The patients were all paediatric emergency cases attending for emergency care at hospitals or during general sessions at primary care centres during the study period. The data collected from parents included: personal information; family and social history; transport conditions; duration of complaint; and cost of treatment. Data recorded by the health care provider providing the immediate care to the patient were: diagnosis; management of the case; and use of drugs.

A separate questionnaire was designed to obtain some baseline data about the rates and types of childhood accidents in the past year, in order to inform campaigns to raise public awareness about childhood accidents. It was a retrospective study conducted at the same time as the main survey from parents who were in the hospital for any purpose of care and a few questionnaires were distributed to other institutions and women’s gatherings. Information was collected by volunteers, who were able to fill in the simple self-administered questionnaire.

Data analysis  

Initial evaluation of the data from health centres and hospitals suggested that the findings were homogenous and therefore the data were pooled and analysed collectively. The collected data was entered into a computer and analysed using SPSS, version 11.5, to calculate frequencies.


The total number of paediatric emergency cases recorded was 3454; 59% were males and 41% were females. Data were missing for many variables due to either recall problems or work pressure during the emergency care.

The age range was 0–192 months and the median age was 14 months. A total of 60% were below the age of 2 years (Table 1). Patients attended in similar numbers on all days of the week, mostly between 06.00 and 12.00 hours (48.4%, 1433/2959 visits for which data was available).

Out of 320 cases where the attendant answered the question about transportation time, 47% reported that they took more than 30 minutes to reach the hospital, and no cases were transported by ambulance.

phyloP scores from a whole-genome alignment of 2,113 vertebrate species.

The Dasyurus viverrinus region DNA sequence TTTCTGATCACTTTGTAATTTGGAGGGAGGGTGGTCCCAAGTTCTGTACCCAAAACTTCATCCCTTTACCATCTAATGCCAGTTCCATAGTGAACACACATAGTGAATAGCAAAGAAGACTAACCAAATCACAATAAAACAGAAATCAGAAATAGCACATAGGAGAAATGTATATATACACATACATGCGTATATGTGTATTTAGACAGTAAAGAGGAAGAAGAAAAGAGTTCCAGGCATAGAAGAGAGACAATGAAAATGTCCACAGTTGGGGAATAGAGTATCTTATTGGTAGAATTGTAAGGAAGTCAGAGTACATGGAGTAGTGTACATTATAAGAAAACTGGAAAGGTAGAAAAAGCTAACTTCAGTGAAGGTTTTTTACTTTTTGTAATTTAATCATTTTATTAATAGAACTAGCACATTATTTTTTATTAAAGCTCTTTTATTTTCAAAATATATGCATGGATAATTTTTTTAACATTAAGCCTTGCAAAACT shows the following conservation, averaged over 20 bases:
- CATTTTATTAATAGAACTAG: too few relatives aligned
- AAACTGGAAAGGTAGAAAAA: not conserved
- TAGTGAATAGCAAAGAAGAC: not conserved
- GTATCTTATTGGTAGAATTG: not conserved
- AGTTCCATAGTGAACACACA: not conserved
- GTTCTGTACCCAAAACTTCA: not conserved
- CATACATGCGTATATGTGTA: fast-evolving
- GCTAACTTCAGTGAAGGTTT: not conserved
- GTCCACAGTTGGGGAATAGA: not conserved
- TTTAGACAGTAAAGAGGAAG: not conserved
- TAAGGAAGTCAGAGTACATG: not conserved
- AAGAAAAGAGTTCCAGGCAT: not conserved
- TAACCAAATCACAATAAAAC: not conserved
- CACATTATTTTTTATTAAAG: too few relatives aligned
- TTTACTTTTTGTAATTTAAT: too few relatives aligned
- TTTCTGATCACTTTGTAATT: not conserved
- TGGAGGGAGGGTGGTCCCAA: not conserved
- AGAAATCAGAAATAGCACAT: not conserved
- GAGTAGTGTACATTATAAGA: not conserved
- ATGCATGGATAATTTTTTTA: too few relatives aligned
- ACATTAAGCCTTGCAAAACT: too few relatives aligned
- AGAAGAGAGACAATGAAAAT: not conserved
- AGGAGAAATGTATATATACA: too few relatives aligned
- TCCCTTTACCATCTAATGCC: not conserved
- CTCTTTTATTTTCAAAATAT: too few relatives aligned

In almost half of the 3209 cases (1459, 48.3%) the child’s attendant had not sought any medical advice before the visit to the emergency department. The remaining cases had been seen in a hospital (670, 20.9%), private practice (454, 14.1%) or health centre/primary care unit (470, 14.6%), more than one place (66, 2.1%); only 0.3% (11) were seen by a non-professional worker.

The cumulative duration of complaints was: 1 day for 17.3% of cases, 2 days 37.7%, 3 days 54.4% and 4 days 63.5%. The duration of complaint was > 4 days in 36.5% (1179/3232) of cases. Of these, 14.1% (166) had respiratory problems and 17.4% (206) had diarrhoea.

Table 2 shows the conditions of the children during transport, as reported by the attendant who brought the child (in most cases the parents). Over half (57.8%) were suffering from respiratory or gastrointestinal infections.

Table 3 shows the distribution of cases by body system affected. Respiratory problems were 28.6%, diarrhoea and dehydration 25.5%, high fever 11.0%, and coma and shock 1.4%. Of the respiratory infections 16% were due to pneumonia (no specific causes recorded) and the rest were due to bronchial asthma.

Table 4 shows the distribution of cases by diagnosis. The majority of specific diagnostic conditions were labelled as gastroenteritis, pneumonia, high fever, febrile conditions, etc. Other reported conditions represented all systems but in relatively few numbers.

Out of 2687 patients investigated, at least 1 laboratory test was done for almost 95%. Some of these tests were: complete blood count and other haematological studies (15.0%), chest X-ray (10.2%) and serum electrolytes (3.6%). Side laboratories operated by physicians (i.e. facilities for rapid diagnosis such as tapes, microscope and slides for blood picture, blood sugar and blood urea, etc.) were not available in any of the research sites. The possibility of accurate diagnosis supported by laboratory evidence was not possible for the majority of diagnostic conditions, such as diarrhoea, respiratory infection and fever. Some cases were already diagnosed, such as sickle-cell anaemia, 2.3% (n = 78) and cardiac conditions, including congenital and rheumatic heart diseases 3.3% (n = 108).


Table 5 shows the use of antibiotics in the paediatric emergency services. The majority of children treated were given a combination of at least 2 antibiotics. Cephalosporins alone or in combination comprised 32% of all cases, of which 1st generation cephalosporins represented 0.4% while the 3rd generation cephalosporins represented 12.6%.

Other drugs were used for 1440 cases (41.7%): cortisone (12.2%), diuretics (12.0%), diazepam (11.2%) and dopamine (9.7%).